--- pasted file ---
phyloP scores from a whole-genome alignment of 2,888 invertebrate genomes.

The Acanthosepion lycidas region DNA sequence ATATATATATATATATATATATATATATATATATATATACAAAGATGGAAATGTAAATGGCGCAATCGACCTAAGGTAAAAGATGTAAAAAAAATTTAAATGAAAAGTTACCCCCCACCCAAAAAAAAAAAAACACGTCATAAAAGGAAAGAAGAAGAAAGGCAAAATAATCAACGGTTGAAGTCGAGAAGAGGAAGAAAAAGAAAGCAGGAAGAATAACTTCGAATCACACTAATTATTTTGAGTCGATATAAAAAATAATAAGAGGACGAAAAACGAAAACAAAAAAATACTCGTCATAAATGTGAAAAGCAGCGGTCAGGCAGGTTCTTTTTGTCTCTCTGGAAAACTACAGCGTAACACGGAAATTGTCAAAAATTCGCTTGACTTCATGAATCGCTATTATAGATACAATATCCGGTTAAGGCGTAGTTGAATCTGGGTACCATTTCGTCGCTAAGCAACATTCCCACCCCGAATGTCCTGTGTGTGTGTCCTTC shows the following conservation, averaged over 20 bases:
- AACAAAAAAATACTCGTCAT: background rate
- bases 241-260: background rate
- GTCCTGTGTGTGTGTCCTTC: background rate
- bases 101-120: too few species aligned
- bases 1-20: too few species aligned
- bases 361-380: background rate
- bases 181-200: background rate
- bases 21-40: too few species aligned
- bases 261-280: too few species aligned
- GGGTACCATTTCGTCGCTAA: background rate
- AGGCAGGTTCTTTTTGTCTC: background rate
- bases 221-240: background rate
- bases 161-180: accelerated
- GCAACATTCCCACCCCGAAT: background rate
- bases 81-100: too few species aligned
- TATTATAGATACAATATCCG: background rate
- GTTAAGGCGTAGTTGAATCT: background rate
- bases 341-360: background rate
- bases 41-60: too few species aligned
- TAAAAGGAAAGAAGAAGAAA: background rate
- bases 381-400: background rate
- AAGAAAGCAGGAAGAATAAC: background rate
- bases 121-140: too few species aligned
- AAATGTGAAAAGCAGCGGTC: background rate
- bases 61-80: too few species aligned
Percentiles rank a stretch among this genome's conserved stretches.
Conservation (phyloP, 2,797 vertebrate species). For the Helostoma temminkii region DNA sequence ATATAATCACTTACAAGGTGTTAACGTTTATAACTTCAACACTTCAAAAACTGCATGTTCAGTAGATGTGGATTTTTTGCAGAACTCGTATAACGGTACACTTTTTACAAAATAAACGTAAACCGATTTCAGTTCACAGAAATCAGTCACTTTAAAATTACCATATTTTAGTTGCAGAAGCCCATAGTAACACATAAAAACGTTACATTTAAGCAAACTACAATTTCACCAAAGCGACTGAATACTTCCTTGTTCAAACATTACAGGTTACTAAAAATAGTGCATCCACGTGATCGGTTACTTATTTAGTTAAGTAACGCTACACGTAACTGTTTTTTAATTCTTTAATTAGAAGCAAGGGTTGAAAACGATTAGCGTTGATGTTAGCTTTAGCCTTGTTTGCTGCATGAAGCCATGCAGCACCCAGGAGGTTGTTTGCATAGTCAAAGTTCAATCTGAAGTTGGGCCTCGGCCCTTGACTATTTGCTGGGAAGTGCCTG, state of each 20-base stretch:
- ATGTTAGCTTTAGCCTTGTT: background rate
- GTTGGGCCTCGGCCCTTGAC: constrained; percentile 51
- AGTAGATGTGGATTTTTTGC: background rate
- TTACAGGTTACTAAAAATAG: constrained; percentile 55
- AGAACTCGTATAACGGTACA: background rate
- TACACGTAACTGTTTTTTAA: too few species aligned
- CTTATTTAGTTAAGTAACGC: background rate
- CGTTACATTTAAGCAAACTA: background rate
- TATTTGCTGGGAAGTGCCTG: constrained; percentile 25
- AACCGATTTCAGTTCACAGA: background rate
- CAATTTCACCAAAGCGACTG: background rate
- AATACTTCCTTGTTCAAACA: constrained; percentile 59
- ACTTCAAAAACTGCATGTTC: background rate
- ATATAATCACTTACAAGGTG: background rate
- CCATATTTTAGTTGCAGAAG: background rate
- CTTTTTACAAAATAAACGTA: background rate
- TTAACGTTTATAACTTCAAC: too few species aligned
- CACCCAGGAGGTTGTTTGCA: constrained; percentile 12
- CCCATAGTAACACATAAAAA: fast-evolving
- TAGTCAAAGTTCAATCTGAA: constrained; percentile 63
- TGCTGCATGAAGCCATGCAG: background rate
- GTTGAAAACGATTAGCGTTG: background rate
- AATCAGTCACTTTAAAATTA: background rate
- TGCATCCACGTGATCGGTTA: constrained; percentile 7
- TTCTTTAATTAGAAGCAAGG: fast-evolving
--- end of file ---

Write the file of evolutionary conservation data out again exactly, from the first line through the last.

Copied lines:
phyloP scores from a whole-genome alignment of 2,888 invertebrate genomes.

The Acanthosepion lycidas region DNA sequence ATATATATATATATATATATATATATATATATATATATACAAAGATGGAAATGTAAATGGCGCAATCGACCTAAGGTAAAAGATGTAAAAAAAATTTAAATGAAAAGTTACCCCCCACCCAAAAAAAAAAAAACACGTCATAAAAGGAAAGAAGAAGAAAGGCAAAATAATCAACGGTTGAAGTCGAGAAGAGGAAGAAAAAGAAAGCAGGAAGAATAACTTCGAATCACACTAATTATTTTGAGTCGATATAAAAAATAATAAGAGGACGAAAAACGAAAACAAAAAAATACTCGTCATAAATGTGAAAAGCAGCGGTCAGGCAGGTTCTTTTTGTCTCTCTGGAAAACTACAGCGTAACACGGAAATTGTCAAAAATTCGCTTGACTTCATGAATCGCTATTATAGATACAATATCCGGTTAAGGCGTAGTTGAATCTGGGTACCATTTCGTCGCTAAGCAACATTCCCACCCCGAATGTCCTGTGTGTGTGTCCTTC shows the following conservation, averaged over 20 bases:
- AACAAAAAAATACTCGTCAT: background rate
- bases 241-260: background rate
- GTCCTGTGTGTGTGTCCTTC: background rate
- bases 101-120: too few species aligned
- bases 1-20: too few species aligned
- bases 361-380: background rate
- bases 181-200: background rate
- bases 21-40: too few species aligned
- bases 261-280: too few species aligned
- GGGTACCATTTCGTCGCTAA: background rate
- AGGCAGGTTCTTTTTGTCTC: background rate
- bases 221-240: background rate
- bases 161-180: accelerated
- GCAACATTCCCACCCCGAAT: background rate
- bases 81-100: too few species aligned
- TATTATAGATACAATATCCG: background rate
- GTTAAGGCGTAGTTGAATCT: background rate
- bases 341-360: background rate
- bases 41-60: too few species aligned
- TAAAAGGAAAGAAGAAGAAA: background rate
- bases 381-400: background rate
- AAGAAAGCAGGAAGAATAAC: background rate
- bases 121-140: too few species aligned
- AAATGTGAAAAGCAGCGGTC: background rate
- bases 61-80: too few species aligned
Percentiles rank a stretch among this genome's conserved stretches.
Conservation (phyloP, 2,797 vertebrate species). For the Helostoma temminkii region DNA sequence ATATAATCACTTACAAGGTGTTAACGTTTATAACTTCAACACTTCAAAAACTGCATGTTCAGTAGATGTGGATTTTTTGCAGAACTCGTATAACGGTACACTTTTTACAAAATAAACGTAAACCGATTTCAGTTCACAGAAATCAGTCACTTTAAAATTACCATATTTTAGTTGCAGAAGCCCATAGTAACACATAAAAACGTTACATTTAAGCAAACTACAATTTCACCAAAGCGACTGAATACTTCCTTGTTCAAACATTACAGGTTACTAAAAATAGTGCATCCACGTGATCGGTTACTTATTTAGTTAAGTAACGCTACACGTAACTGTTTTTTAATTCTTTAATTAGAAGCAAGGGTTGAAAACGATTAGCGTTGATGTTAGCTTTAGCCTTGTTTGCTGCATGAAGCCATGCAGCACCCAGGAGGTTGTTTGCATAGTCAAAGTTCAATCTGAAGTTGGGCCTCGGCCCTTGACTATTTGCTGGGAAGTGCCTG, state of each 20-base stretch:
- ATGTTAGCTTTAGCCTTGTT: background rate
- GTTGGGCCTCGGCCCTTGAC: constrained; percentile 51
- AGTAGATGTGGATTTTTTGC: background rate
- TTACAGGTTACTAAAAATAG: constrained; percentile 55
- AGAACTCGTATAACGGTACA: background rate
- TACACGTAACTGTTTTTTAA: too few species aligned
- CTTATTTAGTTAAGTAACGC: background rate
- CGTTACATTTAAGCAAACTA: background rate
- TATTTGCTGGGAAGTGCCTG: constrained; percentile 25
- AACCGATTTCAGTTCACAGA: background rate
- CAATTTCACCAAAGCGACTG: background rate
- AATACTTCCTTGTTCAAACA: constrained; percentile 59
- ACTTCAAAAACTGCATGTTC: background rate
- ATATAATCACTTACAAGGTG: background rate
- CCATATTTTAGTTGCAGAAG: background rate
- CTTTTTACAAAATAAACGTA: background rate
- TTAACGTTTATAACTTCAAC: too few species aligned
- CACCCAGGAGGTTGTTTGCA: constrained; percentile 12
- CCCATAGTAACACATAAAAA: fast-evolving
- TAGTCAAAGTTCAATCTGAA: constrained; percentile 63
- TGCTGCATGAAGCCATGCAG: background rate
- GTTGAAAACGATTAGCGTTG: background rate
- AATCAGTCACTTTAAAATTA: background rate
- TGCATCCACGTGATCGGTTA: constrained; percentile 7
- TTCTTTAATTAGAAGCAAGG: fast-evolving